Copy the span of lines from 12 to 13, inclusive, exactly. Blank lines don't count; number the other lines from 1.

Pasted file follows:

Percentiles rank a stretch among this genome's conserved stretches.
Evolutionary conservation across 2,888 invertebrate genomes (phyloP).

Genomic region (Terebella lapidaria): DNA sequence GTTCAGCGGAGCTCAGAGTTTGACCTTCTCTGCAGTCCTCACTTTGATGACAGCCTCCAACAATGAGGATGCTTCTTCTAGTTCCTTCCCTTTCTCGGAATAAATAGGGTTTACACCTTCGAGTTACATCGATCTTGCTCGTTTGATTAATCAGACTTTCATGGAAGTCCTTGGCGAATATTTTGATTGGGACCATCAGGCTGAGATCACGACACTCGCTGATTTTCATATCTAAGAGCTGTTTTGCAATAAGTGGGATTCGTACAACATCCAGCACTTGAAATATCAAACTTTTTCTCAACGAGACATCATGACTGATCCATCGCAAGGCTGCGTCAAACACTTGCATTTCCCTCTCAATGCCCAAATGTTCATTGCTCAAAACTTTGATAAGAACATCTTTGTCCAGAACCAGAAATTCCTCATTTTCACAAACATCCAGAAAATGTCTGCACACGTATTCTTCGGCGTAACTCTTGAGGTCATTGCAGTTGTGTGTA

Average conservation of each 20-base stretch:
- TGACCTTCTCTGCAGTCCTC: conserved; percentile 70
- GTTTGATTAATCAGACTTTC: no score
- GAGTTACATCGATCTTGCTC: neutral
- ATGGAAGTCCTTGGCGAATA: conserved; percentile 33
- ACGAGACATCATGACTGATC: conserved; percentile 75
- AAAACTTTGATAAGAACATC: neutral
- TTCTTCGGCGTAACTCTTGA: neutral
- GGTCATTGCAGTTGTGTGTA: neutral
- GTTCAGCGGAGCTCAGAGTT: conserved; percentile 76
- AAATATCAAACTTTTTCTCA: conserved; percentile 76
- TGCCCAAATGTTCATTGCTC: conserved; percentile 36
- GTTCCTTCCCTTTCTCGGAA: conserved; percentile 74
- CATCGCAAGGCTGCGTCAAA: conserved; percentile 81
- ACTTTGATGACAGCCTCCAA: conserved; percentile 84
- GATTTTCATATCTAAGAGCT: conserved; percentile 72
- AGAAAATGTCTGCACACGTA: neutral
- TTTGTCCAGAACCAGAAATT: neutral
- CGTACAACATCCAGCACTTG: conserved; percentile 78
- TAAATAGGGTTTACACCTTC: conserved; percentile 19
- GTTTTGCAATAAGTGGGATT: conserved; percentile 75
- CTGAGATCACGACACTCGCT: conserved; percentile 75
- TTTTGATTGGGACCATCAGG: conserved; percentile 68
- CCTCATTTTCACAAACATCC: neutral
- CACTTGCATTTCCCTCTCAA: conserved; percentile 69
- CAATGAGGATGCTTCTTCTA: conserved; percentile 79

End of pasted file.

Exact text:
- GGTCATTGCAGTTGTGTGTA: neutral
- GTTCAGCGGAGCTCAGAGTT: conserved; percentile 76